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APJCP_Volume 23_Issue 5_Pages 1451-1463.pdf (434.14 kB)

Association between smokeless tobacco use and waterpipe smoking and the risk of lung cancer – A systematic review and meta-analysis of current epidemiological evidence

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posted on 2023-06-10, 03:28 authored by Imogen RogersImogen Rogers, Anjum MemonAnjum Memon, Priyamvada Paudyal
Background: Smokeless tobacco and waterpipes are used by hundreds of millions of people worldwide and consumption rates exceed that of cigarette smoking in much of South East Asia and parts of the Middle East. However, the cancer risks of these methods of tobacco consumption are less well-characterized than those of cigarette smoking. The objective of this study was to systematically review the epidemiological evidence on the association between smokeless tobacco use and waterpipe smoking and lung cancer risk. Methods: The MEDLINE, EMBASE, Web of Science and OpenSIGLE databases were searched to identify eligible case-control and cohort studies (published before 1st December 2020 in any language) that adjusted for cigarette smoking or included non-cigarette smokers only. Summary odds ratio/relative risk estimates and confidence intervals were extracted, and pooled risk ratios (RRs) for lung cancer were calculated using random effects meta-analysis. Results: The literature search identified 2,465 publications: of these, 26 studies including 6,903 lung cancer patients were included in the synthesis (20 studies of smokeless tobacco use, five of waterpipe smoking, one of both). Our results suggest that smokeless tobacco use is associated with an increased risk of lung cancer among non-cigarette smokers, and that betel quid tobacco may be particularly hazardous. The random effects meta-analysis showed that exclusive use of any type of smokeless tobacco (pooled RR= 1·53, 95%CI 1·09 – 2·14), betel quid chewing (pooled RR= 1·77, 95%CI 1·06 – 2·95), and waterpipe smoking (pooled RR = 3·25, 95%CI 2.01 – 5·25) were significantly associated with an increased risk of lung cancer. Conclusions: This meta-analysis of case-control/cohort studies supports the hypothesis that use of smokeless tobacco and waterpipe smoking is associated with increased risk of developing lung cancer. Considering the widespread and increasing use of smokeless tobacco in developing countries, and increasing prevalence of waterpipe smoking in almost all societies, these findings inform formulation of public health policy, legislation and tobacco control measures at national and international level to increase awareness and decrease the prevalence of smokeless tobacco use and waterpipe smoking.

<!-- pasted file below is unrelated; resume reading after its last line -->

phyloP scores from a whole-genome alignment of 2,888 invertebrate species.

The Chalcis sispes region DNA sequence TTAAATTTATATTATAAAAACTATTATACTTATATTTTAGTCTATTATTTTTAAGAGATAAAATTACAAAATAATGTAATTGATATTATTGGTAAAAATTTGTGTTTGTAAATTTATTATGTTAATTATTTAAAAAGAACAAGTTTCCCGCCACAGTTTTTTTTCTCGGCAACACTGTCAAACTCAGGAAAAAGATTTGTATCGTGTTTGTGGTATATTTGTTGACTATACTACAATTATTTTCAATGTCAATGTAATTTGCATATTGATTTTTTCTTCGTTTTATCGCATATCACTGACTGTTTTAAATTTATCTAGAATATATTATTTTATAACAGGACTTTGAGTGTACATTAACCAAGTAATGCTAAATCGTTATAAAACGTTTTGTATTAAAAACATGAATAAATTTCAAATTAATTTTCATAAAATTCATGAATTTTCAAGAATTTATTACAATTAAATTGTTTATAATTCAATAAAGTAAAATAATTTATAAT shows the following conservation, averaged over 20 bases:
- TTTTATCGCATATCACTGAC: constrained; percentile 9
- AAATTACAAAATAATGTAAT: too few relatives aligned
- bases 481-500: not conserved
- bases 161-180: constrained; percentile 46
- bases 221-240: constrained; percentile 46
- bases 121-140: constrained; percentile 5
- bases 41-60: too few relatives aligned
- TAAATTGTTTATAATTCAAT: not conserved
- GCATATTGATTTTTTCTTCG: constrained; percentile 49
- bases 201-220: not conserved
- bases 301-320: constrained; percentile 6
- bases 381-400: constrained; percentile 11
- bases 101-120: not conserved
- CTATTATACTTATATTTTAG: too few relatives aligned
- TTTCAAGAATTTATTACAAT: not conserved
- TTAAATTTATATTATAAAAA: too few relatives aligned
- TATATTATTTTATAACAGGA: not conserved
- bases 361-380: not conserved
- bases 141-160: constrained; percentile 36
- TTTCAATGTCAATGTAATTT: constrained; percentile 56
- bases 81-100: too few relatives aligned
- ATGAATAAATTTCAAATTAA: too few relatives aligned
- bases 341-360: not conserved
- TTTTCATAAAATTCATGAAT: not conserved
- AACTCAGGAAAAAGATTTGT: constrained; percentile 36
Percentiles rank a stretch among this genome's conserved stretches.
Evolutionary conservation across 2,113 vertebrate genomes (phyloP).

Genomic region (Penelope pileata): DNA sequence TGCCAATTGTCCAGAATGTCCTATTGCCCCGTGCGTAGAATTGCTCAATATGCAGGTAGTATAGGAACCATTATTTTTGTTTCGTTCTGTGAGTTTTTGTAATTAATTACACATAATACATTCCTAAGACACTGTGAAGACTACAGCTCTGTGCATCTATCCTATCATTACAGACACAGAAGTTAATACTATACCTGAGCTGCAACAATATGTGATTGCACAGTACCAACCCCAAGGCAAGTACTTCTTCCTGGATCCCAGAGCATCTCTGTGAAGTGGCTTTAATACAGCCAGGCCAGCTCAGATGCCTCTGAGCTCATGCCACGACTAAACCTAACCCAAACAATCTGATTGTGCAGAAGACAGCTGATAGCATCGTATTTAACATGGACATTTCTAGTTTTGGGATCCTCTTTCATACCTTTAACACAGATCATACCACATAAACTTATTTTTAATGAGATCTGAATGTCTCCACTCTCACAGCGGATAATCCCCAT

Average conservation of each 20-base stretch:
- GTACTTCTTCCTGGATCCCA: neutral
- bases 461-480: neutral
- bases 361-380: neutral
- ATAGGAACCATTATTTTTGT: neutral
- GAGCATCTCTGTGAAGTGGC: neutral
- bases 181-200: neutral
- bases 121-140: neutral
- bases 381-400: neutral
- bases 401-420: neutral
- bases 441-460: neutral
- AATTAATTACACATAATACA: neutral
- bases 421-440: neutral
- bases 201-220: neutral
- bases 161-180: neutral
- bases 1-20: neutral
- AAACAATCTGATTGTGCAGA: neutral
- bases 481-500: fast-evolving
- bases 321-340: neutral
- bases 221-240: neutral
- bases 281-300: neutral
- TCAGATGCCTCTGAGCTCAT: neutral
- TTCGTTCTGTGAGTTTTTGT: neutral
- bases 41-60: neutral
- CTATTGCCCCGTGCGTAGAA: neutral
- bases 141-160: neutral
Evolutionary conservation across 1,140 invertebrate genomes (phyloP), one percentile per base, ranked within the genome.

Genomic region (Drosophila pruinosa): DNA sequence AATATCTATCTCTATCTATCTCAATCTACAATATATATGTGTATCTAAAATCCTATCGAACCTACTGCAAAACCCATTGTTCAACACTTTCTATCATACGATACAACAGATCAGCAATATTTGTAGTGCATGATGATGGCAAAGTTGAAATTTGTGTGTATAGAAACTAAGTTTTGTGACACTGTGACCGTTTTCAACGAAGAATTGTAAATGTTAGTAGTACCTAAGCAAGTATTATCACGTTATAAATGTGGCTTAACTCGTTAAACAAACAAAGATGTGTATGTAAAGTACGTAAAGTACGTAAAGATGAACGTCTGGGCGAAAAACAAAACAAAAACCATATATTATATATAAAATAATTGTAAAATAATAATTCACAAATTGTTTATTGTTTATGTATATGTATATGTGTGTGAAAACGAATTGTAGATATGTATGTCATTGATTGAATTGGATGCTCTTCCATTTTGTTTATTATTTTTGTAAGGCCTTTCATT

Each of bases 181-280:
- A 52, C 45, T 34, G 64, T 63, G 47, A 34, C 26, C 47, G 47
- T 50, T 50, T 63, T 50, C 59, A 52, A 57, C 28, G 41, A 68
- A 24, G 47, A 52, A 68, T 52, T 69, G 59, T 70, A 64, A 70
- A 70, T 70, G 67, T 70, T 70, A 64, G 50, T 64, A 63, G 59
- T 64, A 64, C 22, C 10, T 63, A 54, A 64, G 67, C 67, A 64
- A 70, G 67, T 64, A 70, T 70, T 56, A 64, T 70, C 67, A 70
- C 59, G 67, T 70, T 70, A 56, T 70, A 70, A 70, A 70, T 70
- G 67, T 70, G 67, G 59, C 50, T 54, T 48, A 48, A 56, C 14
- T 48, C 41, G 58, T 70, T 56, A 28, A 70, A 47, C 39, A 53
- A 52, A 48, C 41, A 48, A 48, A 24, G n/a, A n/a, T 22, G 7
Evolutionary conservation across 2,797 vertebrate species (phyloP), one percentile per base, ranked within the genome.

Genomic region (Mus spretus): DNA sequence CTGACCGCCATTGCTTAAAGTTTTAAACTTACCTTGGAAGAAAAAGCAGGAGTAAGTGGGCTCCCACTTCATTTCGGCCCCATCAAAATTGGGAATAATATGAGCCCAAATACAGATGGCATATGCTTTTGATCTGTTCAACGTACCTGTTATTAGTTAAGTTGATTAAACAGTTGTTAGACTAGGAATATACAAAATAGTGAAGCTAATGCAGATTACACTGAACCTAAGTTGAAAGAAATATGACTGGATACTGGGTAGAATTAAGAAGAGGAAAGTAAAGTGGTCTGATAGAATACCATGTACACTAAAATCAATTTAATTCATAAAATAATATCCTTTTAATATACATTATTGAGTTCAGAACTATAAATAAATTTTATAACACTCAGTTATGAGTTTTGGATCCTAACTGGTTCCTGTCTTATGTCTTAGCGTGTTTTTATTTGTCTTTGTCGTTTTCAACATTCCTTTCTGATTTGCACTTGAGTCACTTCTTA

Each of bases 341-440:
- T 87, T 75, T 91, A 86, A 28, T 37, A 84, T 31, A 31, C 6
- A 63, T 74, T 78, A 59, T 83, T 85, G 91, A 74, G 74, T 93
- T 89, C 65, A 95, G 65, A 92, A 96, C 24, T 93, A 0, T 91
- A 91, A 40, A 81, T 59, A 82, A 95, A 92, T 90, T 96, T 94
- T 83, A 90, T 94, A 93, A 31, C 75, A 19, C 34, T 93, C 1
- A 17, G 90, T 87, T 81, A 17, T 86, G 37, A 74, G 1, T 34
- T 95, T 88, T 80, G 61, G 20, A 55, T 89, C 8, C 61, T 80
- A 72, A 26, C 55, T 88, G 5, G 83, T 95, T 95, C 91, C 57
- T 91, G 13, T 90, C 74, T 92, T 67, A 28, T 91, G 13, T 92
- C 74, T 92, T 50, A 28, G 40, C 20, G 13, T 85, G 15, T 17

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Asian Pacific Journal of Cancer Prevention (APJCP)




Asian Pacific Organization for Cancer Prevention





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